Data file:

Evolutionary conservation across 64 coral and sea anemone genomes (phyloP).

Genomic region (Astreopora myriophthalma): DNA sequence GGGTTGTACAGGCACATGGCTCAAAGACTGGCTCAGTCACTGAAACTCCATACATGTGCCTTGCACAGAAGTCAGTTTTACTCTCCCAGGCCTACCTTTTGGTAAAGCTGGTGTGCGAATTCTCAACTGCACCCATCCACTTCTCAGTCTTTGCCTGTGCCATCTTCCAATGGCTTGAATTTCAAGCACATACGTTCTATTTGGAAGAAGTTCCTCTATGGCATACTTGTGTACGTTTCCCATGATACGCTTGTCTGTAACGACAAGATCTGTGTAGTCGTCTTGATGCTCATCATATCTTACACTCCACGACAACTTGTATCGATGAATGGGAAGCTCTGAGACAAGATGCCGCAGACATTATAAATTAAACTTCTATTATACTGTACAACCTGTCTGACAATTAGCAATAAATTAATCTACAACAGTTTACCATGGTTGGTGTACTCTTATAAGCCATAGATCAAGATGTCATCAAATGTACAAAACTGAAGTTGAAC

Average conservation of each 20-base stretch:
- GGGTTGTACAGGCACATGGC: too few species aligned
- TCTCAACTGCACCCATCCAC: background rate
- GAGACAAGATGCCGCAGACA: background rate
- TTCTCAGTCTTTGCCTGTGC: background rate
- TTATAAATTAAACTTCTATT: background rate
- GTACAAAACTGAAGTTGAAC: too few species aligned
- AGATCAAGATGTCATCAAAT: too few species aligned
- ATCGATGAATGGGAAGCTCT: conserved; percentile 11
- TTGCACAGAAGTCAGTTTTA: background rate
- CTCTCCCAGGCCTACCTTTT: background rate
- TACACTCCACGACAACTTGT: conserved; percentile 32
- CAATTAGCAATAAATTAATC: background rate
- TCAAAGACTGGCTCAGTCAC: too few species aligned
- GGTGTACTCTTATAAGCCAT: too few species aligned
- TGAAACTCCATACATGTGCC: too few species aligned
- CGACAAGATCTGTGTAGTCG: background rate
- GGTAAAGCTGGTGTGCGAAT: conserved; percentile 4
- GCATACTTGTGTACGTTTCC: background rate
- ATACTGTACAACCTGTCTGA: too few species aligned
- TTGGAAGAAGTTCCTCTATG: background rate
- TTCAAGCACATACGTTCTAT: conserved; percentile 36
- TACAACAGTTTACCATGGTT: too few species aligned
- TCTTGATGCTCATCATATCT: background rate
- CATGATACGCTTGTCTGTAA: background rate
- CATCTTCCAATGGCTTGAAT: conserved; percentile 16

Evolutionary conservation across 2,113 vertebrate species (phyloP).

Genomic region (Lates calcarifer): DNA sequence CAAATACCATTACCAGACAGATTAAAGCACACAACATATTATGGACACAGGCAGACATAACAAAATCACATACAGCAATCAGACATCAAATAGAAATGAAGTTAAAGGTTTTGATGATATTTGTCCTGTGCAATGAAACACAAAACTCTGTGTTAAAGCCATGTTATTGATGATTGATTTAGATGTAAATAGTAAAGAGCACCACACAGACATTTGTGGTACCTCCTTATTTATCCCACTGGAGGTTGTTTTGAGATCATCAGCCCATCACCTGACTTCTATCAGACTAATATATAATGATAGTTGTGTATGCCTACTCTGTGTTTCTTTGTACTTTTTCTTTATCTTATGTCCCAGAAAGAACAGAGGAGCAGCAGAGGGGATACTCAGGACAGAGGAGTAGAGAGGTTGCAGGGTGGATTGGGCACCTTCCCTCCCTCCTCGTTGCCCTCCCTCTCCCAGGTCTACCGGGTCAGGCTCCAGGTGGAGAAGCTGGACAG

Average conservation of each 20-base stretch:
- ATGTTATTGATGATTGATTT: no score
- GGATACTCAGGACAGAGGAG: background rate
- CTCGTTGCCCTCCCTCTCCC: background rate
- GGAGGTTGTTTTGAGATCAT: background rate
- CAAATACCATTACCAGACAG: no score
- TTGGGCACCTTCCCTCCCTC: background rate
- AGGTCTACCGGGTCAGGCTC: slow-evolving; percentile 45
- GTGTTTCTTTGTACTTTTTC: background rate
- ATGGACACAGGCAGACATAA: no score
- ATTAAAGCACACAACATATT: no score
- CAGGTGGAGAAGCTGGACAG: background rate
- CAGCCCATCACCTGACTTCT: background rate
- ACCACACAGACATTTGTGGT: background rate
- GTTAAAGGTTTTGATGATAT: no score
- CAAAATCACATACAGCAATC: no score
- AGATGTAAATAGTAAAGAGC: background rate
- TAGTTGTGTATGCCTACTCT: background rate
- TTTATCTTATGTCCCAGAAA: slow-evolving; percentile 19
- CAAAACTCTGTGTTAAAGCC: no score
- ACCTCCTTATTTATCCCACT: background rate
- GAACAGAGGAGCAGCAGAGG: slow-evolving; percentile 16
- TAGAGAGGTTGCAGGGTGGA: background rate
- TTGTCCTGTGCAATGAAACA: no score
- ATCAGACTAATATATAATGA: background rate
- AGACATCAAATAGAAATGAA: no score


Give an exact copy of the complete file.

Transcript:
Evolutionary conservation across 64 coral and sea anemone genomes (phyloP).

Genomic region (Astreopora myriophthalma): DNA sequence GGGTTGTACAGGCACATGGCTCAAAGACTGGCTCAGTCACTGAAACTCCATACATGTGCCTTGCACAGAAGTCAGTTTTACTCTCCCAGGCCTACCTTTTGGTAAAGCTGGTGTGCGAATTCTCAACTGCACCCATCCACTTCTCAGTCTTTGCCTGTGCCATCTTCCAATGGCTTGAATTTCAAGCACATACGTTCTATTTGGAAGAAGTTCCTCTATGGCATACTTGTGTACGTTTCCCATGATACGCTTGTCTGTAACGACAAGATCTGTGTAGTCGTCTTGATGCTCATCATATCTTACACTCCACGACAACTTGTATCGATGAATGGGAAGCTCTGAGACAAGATGCCGCAGACATTATAAATTAAACTTCTATTATACTGTACAACCTGTCTGACAATTAGCAATAAATTAATCTACAACAGTTTACCATGGTTGGTGTACTCTTATAAGCCATAGATCAAGATGTCATCAAATGTACAAAACTGAAGTTGAAC

Average conservation of each 20-base stretch:
- GGGTTGTACAGGCACATGGC: too few species aligned
- TCTCAACTGCACCCATCCAC: background rate
- GAGACAAGATGCCGCAGACA: background rate
- TTCTCAGTCTTTGCCTGTGC: background rate
- TTATAAATTAAACTTCTATT: background rate
- GTACAAAACTGAAGTTGAAC: too few species aligned
- AGATCAAGATGTCATCAAAT: too few species aligned
- ATCGATGAATGGGAAGCTCT: conserved; percentile 11
- TTGCACAGAAGTCAGTTTTA: background rate
- CTCTCCCAGGCCTACCTTTT: background rate
- TACACTCCACGACAACTTGT: conserved; percentile 32
- CAATTAGCAATAAATTAATC: background rate
- TCAAAGACTGGCTCAGTCAC: too few species aligned
- GGTGTACTCTTATAAGCCAT: too few species aligned
- TGAAACTCCATACATGTGCC: too few species aligned
- CGACAAGATCTGTGTAGTCG: background rate
- GGTAAAGCTGGTGTGCGAAT: conserved; percentile 4
- GCATACTTGTGTACGTTTCC: background rate
- ATACTGTACAACCTGTCTGA: too few species aligned
- TTGGAAGAAGTTCCTCTATG: background rate
- TTCAAGCACATACGTTCTAT: conserved; percentile 36
- TACAACAGTTTACCATGGTT: too few species aligned
- TCTTGATGCTCATCATATCT: background rate
- CATGATACGCTTGTCTGTAA: background rate
- CATCTTCCAATGGCTTGAAT: conserved; percentile 16

Evolutionary conservation across 2,113 vertebrate species (phyloP).

Genomic region (Lates calcarifer): DNA sequence CAAATACCATTACCAGACAGATTAAAGCACACAACATATTATGGACACAGGCAGACATAACAAAATCACATACAGCAATCAGACATCAAATAGAAATGAAGTTAAAGGTTTTGATGATATTTGTCCTGTGCAATGAAACACAAAACTCTGTGTTAAAGCCATGTTATTGATGATTGATTTAGATGTAAATAGTAAAGAGCACCACACAGACATTTGTGGTACCTCCTTATTTATCCCACTGGAGGTTGTTTTGAGATCATCAGCCCATCACCTGACTTCTATCAGACTAATATATAATGATAGTTGTGTATGCCTACTCTGTGTTTCTTTGTACTTTTTCTTTATCTTATGTCCCAGAAAGAACAGAGGAGCAGCAGAGGGGATACTCAGGACAGAGGAGTAGAGAGGTTGCAGGGTGGATTGGGCACCTTCCCTCCCTCCTCGTTGCCCTCCCTCTCCCAGGTCTACCGGGTCAGGCTCCAGGTGGAGAAGCTGGACAG

Average conservation of each 20-base stretch:
- ATGTTATTGATGATTGATTT: no score
- GGATACTCAGGACAGAGGAG: background rate
- CTCGTTGCCCTCCCTCTCCC: background rate
- GGAGGTTGTTTTGAGATCAT: background rate
- CAAATACCATTACCAGACAG: no score
- TTGGGCACCTTCCCTCCCTC: background rate
- AGGTCTACCGGGTCAGGCTC: slow-evolving; percentile 45
- GTGTTTCTTTGTACTTTTTC: background rate
- ATGGACACAGGCAGACATAA: no score
- ATTAAAGCACACAACATATT: no score
- CAGGTGGAGAAGCTGGACAG: background rate
- CAGCCCATCACCTGACTTCT: background rate
- ACCACACAGACATTTGTGGT: background rate
- GTTAAAGGTTTTGATGATAT: no score
- CAAAATCACATACAGCAATC: no score
- AGATGTAAATAGTAAAGAGC: background rate
- TAGTTGTGTATGCCTACTCT: background rate
- TTTATCTTATGTCCCAGAAA: slow-evolving; percentile 19
- CAAAACTCTGTGTTAAAGCC: no score
- ACCTCCTTATTTATCCCACT: background rate
- GAACAGAGGAGCAGCAGAGG: slow-evolving; percentile 16
- TAGAGAGGTTGCAGGGTGGA: background rate
- TTGTCCTGTGCAATGAAACA: no score
- ATCAGACTAATATATAATGA: background rate
- AGACATCAAATAGAAATGAA: no score